Decline, yes. Fall? Maybe not.

October 16, 2009 by  
Filed under Media, Media Monologues, Print

Given the timing, this post may seem like a response to Round 4 of Public Broadcasters vs Rupert Murdoch, otherwise known as ABC managing director Mark Scott’s speech at the AN Smith Memorial Lecture in Journalism the other night. It’s not. Instead, it’s a response to a journal article that was published three months ago.

Geoffrey Barker wrote a scathing attack on journalism and newspaper managers in July, reminiscent of Jason Whittaker’s appraisal a few months ago on his blog, importanceofideas.com, where he lambasted the entire managerial hierarchy of Australian print media.
In Barker’s essay, The Crumbling Estate, written for the Griffith Review, he presents 10 trends he says are “throttling the life, authority and influence out of newspapers”.
He rightly asks:

“whether the declines in circulation and revenue result partly from decisions by companies’ managers who, desperate to ensure newspapers’ survival, have embraced a range of practices damaging to the craft of journalism”.

Summarised, Barker’s 10 trends killing (newspaper) journalism in Australia are:

  1. Managerialism displacing journalism as the dominant newsroom culture
  2. Perpetual efforts to cut costs and staff
  3. Changing work habits cutting journalists off from outside world
  4. Young journalists less likely to see the job as a vocation and more of a stepping stone
  5. Journalists out-gunned, out-thought, out-paid by armies of communications advisers
  6. Cost-cuts that lead to buying more content from notable international papers
  7. Avoiding difficult issues and highlighting sensationalist material, emphasising sex and sport
  8. Breakdown in separation between editorial and advertising
  9. Little sustained investigative journalism
  10. Downplay coverage of foreign and national news in favour of local news

Indicative of the relative lack of technological progress made by Australian newspapers, Barker says:

“the strategic decisions made by newspapers to defend themselves against technological change and economic difficulties have only worsened their situation”.

and:

“despite their vigour, newspapers are increasingly at risk from their misguided attempts to save themselves”.

On having recently left an Australian newspaper, I can say there is clearly truth in the statements about newspapers not embracing technological change. At the same time, however, I am quick to defend those involved in the production of newspaper websites, but I’ll get to that in a minute.

Variously, newspapers are increasingly aware and openly acknowledging that they must be news “outlets” or companies, not just news “papers”. In that recognition, they are admirably going about the work of catching up on years of pig-headedness (and I’m being generous there – not all who are trying to catch up are necessarily working hard in the right direction). Years ago people were trying new things – promising things that had the potential to blossom into new media production experiments that, while not necessarily game changing, would have at least been industry leading.

At fault in that lost potential is not online news teams, who I think genuinely want nothing more than to grow and better inform their audience in exciting and innovative ways. Rather, an industry downturn combined with management’s perceived lack of value in pursuing new platforms or distribution ideas and other decisions like those mentioned by Barker – particularly staff cutbacks or hiring freezes – are at fault. With staff cutbacks, online teams are largely limited to moderating comments and producing image galleries of scantily clad women, instead of implementing additional content of constantly refining quality (the only thing that might be worth paying for?).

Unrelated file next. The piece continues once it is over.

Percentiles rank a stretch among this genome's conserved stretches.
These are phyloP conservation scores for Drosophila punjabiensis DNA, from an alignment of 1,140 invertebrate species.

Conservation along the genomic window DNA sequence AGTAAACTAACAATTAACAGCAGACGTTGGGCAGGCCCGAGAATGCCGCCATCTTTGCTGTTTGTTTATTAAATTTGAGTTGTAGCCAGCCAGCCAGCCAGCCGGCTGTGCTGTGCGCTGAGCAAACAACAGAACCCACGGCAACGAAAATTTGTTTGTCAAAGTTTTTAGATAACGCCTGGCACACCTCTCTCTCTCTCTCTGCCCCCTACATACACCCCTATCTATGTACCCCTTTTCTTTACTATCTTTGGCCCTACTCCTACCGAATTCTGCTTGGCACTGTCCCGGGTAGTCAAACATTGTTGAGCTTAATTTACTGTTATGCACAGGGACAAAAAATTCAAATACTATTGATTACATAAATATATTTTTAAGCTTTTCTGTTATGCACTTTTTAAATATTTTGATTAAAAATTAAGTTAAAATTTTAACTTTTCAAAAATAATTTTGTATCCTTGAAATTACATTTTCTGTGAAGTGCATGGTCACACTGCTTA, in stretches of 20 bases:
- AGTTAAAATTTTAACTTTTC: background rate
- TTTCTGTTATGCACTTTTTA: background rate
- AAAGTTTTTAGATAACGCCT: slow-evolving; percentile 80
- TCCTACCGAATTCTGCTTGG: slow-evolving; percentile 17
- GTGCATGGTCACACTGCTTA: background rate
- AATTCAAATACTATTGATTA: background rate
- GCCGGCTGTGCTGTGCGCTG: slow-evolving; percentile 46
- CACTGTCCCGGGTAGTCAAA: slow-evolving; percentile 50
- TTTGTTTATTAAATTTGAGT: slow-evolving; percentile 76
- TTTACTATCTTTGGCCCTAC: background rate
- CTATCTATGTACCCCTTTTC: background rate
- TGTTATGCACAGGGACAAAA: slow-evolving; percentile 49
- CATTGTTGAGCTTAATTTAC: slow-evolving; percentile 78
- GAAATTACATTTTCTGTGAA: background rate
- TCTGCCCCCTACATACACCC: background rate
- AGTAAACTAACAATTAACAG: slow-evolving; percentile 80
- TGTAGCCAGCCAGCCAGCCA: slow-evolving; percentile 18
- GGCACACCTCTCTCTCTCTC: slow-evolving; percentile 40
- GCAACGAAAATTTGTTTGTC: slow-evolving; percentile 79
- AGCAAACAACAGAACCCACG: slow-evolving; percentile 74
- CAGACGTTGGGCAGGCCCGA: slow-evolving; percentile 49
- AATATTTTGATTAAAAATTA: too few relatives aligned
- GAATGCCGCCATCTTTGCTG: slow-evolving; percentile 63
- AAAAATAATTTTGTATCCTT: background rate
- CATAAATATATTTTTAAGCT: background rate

It’s positive, as it should be, that Barker sees the Australian newspaper industry as redeemable. In what way can it redeem itself? Well, that’s the trick question. And by redeem I mean make money while at the same time doing the work that can again be called that of the “Fourth Estate”.

UPDATE
Related reading and a superfluous explanation (that I’ve had to retype on my iPhone after losing half of it just before publishing the post):

On the way to catch my flight to Sydney early Wednesday morning I was reading John Birmingham’s piece in The Monthly, Mash-up: A short history of the media future.

During the flight I read The Crumbling Estate, mentioned above, and wrote the majority of this blog post as a kind of summary before going off on a tangent that kept a somewhat less than tenuous link to Barker’s essay topic.

It wasn’t until exiting the plane – and after having written this – that I started to read Jason Wilson’s New Matilda piece, News Corpus Christi (which prompted the despondent tweet below) and then Mark Scott’s speech on the Decline and Fall of the Rupertan Empire.

Some may have seen the below tweet, written immediately having read Jason Wilson’s piece. No offence intended towards either Jason or John, who I both admire and respect, but I felt I had just read a nearly carbon copy article by both men. The arguments, the examples, the conclusions – they all read the same and reminded me of all the similar “ponderings” I’d read before. And so I tweeted:

“Talk talk talk.We all keep saying the same things re future of journalism #foj. slightly #jaded :(

Mr Scott’s words were slightly more uplifting in their ushering of fantastical visions of our future utopia. And in reference to the tweet, it is not lost on me that I what I have written proposes nothing new and is far less erudite than what either Jason or John have written. But there you go. I may later talk about how I have never had to consider the business side of our glorious media future, being but a mere minion. It’s a reality I will now likely have to consider.